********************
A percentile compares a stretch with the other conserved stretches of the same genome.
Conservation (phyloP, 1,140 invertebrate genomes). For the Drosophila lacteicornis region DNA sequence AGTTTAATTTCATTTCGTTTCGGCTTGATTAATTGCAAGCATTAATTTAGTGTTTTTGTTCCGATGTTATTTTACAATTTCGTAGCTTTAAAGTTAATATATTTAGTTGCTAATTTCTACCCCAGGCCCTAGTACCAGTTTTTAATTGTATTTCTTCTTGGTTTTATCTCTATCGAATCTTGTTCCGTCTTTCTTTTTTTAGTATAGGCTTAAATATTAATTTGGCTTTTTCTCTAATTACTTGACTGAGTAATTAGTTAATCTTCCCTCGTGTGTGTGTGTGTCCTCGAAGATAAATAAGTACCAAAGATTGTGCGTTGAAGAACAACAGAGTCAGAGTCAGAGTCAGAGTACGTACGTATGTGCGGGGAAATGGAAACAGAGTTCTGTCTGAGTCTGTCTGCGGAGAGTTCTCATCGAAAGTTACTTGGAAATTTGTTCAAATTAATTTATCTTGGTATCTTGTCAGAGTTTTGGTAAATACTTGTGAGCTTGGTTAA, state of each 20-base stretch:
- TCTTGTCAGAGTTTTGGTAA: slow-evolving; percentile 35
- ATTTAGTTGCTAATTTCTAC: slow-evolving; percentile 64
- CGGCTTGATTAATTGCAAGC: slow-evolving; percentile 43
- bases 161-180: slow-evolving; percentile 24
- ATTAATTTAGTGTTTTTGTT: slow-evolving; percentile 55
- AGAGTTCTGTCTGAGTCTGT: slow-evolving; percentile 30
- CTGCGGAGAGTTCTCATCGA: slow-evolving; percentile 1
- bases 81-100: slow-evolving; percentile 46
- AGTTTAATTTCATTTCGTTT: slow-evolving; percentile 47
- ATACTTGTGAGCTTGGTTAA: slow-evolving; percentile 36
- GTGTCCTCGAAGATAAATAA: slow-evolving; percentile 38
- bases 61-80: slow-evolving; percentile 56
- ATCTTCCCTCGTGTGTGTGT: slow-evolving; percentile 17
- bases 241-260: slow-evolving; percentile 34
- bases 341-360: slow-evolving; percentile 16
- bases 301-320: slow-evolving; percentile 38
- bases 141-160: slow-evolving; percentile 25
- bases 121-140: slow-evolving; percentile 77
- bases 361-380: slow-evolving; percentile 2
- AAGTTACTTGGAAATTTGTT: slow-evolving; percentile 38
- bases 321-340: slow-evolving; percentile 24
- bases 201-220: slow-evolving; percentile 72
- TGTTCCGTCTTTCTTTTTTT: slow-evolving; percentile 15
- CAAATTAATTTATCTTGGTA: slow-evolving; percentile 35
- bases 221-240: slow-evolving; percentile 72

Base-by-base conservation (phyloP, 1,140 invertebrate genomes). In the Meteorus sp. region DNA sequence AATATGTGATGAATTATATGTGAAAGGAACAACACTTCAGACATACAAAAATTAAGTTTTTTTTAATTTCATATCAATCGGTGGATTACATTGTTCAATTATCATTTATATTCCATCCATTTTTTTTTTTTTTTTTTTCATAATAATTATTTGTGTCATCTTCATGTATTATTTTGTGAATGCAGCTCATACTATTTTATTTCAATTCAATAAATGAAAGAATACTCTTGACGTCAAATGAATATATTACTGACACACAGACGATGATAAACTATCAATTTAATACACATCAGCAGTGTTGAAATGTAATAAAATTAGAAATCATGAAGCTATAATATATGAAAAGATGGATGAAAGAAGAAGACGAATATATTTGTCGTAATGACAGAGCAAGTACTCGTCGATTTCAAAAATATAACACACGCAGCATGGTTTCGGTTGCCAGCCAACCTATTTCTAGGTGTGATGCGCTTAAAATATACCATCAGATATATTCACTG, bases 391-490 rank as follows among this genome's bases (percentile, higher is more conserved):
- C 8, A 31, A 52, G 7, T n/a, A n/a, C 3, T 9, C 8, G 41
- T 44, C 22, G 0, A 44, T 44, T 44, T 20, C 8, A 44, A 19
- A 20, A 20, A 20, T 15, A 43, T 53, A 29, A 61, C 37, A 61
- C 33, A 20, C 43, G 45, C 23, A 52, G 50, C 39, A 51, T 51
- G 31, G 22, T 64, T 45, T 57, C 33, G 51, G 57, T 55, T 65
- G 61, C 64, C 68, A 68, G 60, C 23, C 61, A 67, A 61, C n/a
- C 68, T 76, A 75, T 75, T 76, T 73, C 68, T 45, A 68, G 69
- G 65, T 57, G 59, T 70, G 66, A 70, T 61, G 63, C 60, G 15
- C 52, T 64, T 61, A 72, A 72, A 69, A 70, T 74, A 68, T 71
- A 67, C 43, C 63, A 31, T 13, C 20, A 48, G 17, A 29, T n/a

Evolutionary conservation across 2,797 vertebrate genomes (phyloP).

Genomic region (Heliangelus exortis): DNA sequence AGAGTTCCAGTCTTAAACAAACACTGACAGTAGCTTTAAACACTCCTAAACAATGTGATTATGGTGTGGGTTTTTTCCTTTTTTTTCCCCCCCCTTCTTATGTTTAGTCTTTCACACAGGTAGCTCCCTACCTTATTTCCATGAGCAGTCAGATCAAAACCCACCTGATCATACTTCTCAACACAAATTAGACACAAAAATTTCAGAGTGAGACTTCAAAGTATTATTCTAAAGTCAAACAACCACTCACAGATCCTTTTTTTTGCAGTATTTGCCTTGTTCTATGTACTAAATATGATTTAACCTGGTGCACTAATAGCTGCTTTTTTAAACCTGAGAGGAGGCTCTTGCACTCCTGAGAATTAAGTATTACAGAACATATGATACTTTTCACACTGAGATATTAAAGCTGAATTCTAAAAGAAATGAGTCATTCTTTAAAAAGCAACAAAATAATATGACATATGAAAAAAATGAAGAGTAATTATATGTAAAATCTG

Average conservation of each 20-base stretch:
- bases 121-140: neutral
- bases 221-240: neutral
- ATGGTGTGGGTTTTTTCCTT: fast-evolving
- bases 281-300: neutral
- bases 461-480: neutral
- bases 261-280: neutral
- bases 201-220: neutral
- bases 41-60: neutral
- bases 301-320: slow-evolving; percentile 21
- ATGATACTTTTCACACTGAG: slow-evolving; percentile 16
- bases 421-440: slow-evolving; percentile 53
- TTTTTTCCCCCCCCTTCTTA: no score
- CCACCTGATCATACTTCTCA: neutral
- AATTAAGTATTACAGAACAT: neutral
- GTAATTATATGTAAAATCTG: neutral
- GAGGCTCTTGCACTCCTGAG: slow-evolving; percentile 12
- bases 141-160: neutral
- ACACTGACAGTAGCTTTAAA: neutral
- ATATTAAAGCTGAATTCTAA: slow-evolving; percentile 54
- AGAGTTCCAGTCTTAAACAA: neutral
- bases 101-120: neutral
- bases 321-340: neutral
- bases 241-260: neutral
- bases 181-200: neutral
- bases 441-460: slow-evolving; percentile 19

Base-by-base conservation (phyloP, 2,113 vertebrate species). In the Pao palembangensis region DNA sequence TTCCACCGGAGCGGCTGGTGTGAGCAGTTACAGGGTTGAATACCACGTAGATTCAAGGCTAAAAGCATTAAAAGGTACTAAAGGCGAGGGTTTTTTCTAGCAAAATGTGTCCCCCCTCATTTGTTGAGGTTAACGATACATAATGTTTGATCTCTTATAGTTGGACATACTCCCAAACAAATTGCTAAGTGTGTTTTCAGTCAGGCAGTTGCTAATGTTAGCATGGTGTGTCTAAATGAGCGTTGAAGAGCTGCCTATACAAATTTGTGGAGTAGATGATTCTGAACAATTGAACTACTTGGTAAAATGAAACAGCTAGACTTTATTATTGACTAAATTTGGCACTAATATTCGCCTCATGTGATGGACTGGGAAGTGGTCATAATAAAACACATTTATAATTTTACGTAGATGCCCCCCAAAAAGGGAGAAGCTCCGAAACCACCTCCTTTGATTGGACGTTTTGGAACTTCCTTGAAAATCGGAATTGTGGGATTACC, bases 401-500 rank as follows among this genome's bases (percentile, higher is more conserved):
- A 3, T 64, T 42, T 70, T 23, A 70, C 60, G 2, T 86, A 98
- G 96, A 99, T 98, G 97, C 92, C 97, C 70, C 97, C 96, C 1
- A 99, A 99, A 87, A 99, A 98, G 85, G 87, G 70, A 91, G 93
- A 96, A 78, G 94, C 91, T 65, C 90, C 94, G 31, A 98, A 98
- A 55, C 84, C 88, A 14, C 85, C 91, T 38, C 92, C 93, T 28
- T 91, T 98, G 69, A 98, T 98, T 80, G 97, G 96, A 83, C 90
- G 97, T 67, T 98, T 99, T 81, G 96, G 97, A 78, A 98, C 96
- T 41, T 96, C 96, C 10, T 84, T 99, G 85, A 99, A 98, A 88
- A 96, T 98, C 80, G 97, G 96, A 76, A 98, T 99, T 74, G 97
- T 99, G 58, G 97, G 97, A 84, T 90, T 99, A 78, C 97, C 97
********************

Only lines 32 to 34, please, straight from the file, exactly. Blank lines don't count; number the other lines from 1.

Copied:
- C 33, A 20, C 43, G 45, C 23, A 52, G 50, C 39, A 51, T 51
- G 31, G 22, T 64, T 45, T 57, C 33, G 51, G 57, T 55, T 65
- G 61, C 64, C 68, A 68, G 60, C 23, C 61, A 67, A 61, C n/a